The Differences Between Doctors and Nurses
Thank you and a tip of the stethoscope to our favorite physicians on National Doctor’s Day, March 30th. We toast doctors everywhere for their compassionate care, medical knowledge and promoting good health. In celebration of Doctor’s Day, here’s a light-hearted look at the differences between doctors and nurses.
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The Real Differences
The love-hate relationship with doctors is largely a myth these days. Most nurses agree that in the evolving healthcare world, respect and clear communication between doctors and nurses is a priority. With that in mind, here are a few things RNs would like to say to doctors:
• Spend more time listening to the patients’ concerns.
• Get the nurse’s opinion on the patient’s condition and care.
• Hold the patient’s hands, look in their eyes and take a human moment, before dispensing medical advice.
• Speak simply and translate technical medical information and explain procedures so the patient and their family understand.
• Use the computer to write your notes; no one can understand your writing.
• Sanitize, sanitize, sanitize those hands in every patient room.
The “Just Kidding” Differences
Laughter is the best medicine, say the health experts. In honor of Doctor’s Day, we’ve compiled some “Just Kidding” differences between doctors and nurses. Travel nurses, do you recognize any of these?
You Know You’re A Doctor When…
• Parking at the hospital is never a problem.
• The room falls silent when you walk in.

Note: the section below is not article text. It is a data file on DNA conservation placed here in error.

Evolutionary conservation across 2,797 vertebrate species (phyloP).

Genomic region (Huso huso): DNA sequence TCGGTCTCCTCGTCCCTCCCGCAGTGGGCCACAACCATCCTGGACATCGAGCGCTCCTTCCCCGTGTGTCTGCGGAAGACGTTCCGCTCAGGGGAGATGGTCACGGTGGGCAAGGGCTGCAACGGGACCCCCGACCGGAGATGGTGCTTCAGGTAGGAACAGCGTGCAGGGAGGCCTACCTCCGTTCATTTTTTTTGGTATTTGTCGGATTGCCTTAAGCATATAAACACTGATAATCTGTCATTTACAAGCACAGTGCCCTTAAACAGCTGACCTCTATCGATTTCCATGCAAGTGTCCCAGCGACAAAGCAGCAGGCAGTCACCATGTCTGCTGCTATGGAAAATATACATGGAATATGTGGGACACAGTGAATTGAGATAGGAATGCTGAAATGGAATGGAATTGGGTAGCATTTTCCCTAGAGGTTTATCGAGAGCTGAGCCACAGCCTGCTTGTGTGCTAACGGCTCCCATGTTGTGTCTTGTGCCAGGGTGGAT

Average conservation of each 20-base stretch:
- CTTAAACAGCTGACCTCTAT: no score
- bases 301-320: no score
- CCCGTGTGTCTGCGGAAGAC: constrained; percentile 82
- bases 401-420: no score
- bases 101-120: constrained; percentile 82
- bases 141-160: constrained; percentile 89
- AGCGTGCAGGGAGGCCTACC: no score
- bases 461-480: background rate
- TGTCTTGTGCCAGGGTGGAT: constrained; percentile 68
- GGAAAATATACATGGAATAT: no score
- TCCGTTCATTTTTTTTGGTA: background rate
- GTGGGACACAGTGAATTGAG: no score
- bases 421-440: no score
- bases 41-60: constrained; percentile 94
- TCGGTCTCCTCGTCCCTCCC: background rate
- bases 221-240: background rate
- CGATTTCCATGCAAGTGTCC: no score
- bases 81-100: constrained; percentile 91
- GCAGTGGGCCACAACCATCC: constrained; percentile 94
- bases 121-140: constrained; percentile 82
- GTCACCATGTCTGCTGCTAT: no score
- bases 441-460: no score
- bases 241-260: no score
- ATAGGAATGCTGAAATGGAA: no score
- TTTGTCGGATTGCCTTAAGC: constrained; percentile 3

• Your weekend shifts – what weekend shifts?
• Lunch is served. Thanks pharma reps!
• Doctor’s lounge bathroom, with Martha Stewart décor.
• Your gym morning work-out is your a.m. rounding walk at the hospital.
• Your idea of funny? When the nurse asks you to help ambulate the patient.
• The only family drama you deal with is the family of nurses you just upset.
• That borrowed pen at the end of the day is better recycled to the waste bin.
You Know You’re A Nurse When…
• Your ‘Honey Do’ list is longer at work than at home.
• Your call button tolerance had deteriorated to the point where the song “Bells are ringing, for me and my gal” makes you want to curl up in a ball and cry.
• The patients think your male nurse colleague is the doctor.
• Weekend plans – what weekend plans? You’re working!
• Lunch? Gone the way of the bathroom break and the dodo bird.
• Your work-out routine consists of lifting patients and responding to bed alarms.
• Your drug of choice is STRONG COFFEE.
• You wear your pajamas to work, better known as scrubs.
• Your idea of funny? Bedpan jokes…and saying “this won’t hurt a bit.”
• You panic when you have a “free moment” because it probably means you forgot to do something during your shift.
• You do your happy Hallelujah dance when you see the next shift coming in.
All kidding aside, travel nurses are grateful to work with good doctors and visa-versa. Despite their differences, doctors and travel nurses make unstoppable teams and neither one could do their job properly without the other.
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